6. Allow chicken to rest at room temperature until cool enough to handle, about 30 minutes. Using your fingers, pull all of the skin and meat off of the chicken bones. Reserve meat for eating. Once chicken bones are picked as clean as possible, they can be frozen for up to a month before using them to make broth.


Making the Broth

You’ll need:

–          Bones and carcass from one organic chicken

–          Large handful fresh parsley

–          A few sprigs of fresh thyme or rosemary

–          1 onion, halved

–          2 garlic cloves, crushed

–          1 strip (about 2×4 inches) kombu seaweed, optional

  1. Place all ingredients in a large pot with about 10-12 cups of filtered water. Bring to a boil over high heat. Reduce heat to low, cover, and simmer for 2 ½ – 3 ½ hours (the longer the better).
  2. Pour broth through a fine mesh strainer set over a large bowl. Cool broth to room temperature, then refrigerate for 6-8 hours or overnight.
  3. Using a large spoon, skim off and discard the skin of fat that will have formed on the surface of the broth.
  4. Divide broth among jars. Refrigerate for up to 3 days or freeze for up to 2 months.


In other news, I’m happy to announce that I tied for first place in December’s Gluten Free Photo Contest at Simply…Gluten-Free! (I also won third place.) I tied with Laurie of Cakes ‘n’ Bakes for her gluten-free oreos, which look amazing.

If you have a great photo of gluten-free food, be sure to stop by Simply…Gluten-Free for all the details on how to submit your images. It’s a blast to participate in and certainly keeps me motivated to continue working on my food photography skills.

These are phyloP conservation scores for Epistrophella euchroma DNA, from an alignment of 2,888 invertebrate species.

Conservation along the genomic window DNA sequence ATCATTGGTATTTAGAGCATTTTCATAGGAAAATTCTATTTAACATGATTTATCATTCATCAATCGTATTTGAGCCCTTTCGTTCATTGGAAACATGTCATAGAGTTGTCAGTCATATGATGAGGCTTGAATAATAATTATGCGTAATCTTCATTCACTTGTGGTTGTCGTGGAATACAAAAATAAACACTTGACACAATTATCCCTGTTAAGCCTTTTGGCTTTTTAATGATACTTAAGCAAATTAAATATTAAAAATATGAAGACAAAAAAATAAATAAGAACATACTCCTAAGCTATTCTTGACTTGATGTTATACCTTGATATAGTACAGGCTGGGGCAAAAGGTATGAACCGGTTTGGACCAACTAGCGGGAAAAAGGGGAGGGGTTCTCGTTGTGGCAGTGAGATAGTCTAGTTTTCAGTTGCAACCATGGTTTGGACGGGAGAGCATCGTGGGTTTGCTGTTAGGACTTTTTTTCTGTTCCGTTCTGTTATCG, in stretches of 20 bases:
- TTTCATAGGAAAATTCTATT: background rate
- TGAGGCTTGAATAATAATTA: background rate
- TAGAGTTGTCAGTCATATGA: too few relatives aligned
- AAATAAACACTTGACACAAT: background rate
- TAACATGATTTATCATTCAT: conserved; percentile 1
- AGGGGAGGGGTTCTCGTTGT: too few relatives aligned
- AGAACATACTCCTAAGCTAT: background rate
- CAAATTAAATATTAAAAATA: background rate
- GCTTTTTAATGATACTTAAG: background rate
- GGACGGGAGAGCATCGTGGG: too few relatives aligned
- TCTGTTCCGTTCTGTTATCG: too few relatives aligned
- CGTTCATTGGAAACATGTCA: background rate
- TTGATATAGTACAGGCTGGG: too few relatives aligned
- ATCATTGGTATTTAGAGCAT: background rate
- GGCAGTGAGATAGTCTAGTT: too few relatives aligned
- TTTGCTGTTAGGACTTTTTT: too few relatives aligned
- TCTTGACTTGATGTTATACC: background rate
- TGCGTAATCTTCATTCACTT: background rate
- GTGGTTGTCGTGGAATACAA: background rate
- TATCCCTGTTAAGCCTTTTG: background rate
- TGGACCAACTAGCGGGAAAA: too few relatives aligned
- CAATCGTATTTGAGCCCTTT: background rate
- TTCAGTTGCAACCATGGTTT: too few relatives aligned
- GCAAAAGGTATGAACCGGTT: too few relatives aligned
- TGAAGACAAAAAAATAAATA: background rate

1. Isn’t broth making fun? I just wrote a similar post on broth from a ham bone! Love homemade broths and it just makes you feel like you accomplished something so healthy and good for you! :-) Your broth is beautiful!

  2. Congrats on winning the contest, Hallie!! Your pics are always beautiful. :)

  3. Chicken broth is so fundamentally satisfying! Great descriptions, too, both of roasting the chicken and making the broth. Much like my mom used to do, although I’m sure she never put any seaweed in hers :-) (I haven’t either, so far at least, but may try that one day.)

    Congratulations on the contest, and Happy New Year!

  4. Lovely photos! I make chicken broth too (after year’s of thinking it would be too hard work!) and you’re right, it’s not that much trouble at all.

    A trick I’ve learnt is to stick the chicken carcass into the freezer if I know that I don’t have time to make stock in the next day or two. You can then defrost it to make the stock on a day when you have a bit more time at home available

  5. Great post and congrats on the big win!

  6. I love making homemade broth. Mine is different than yours, but i bet yours is indeed soothing! This past weekend, I made stock using the frozen leftovers -including bones – from thanksgiving turkey. The subtle herbs I’d used in that turkey came through in the stock…it was lovely!

  7. laura sauriol said on October 18, 2011 at 3:03 pm


    I was wondering if you put the jars of broth in the freezer?

  8. Laura: Yes, I do. They are great to have on hand.

  9. sanjay barthwal said on November 12, 2011 at 9:23 pm

    what is the difference between broth and stock?

    • Sanjay – Many people use the terms broth and stock to refer to the same thing. From I what understand, though, stock is cooked/simmered/reduced long enough to extract the maximum amount of gelatin from the bones of whatever is being boiled (chicken, beef, etc.), resulting in a product that, when cooled, is gelatinous. Broth is more liquidy and does not solidify when chilled.

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I'm Hallie Klecker, a professional recipe developer, author, and passionate gluten-free foodie. As a certified holistic nutrition educator, my goal is to inspire others to live a balanced, nourished life through eating well and living pure—one bite at a time. Learn more.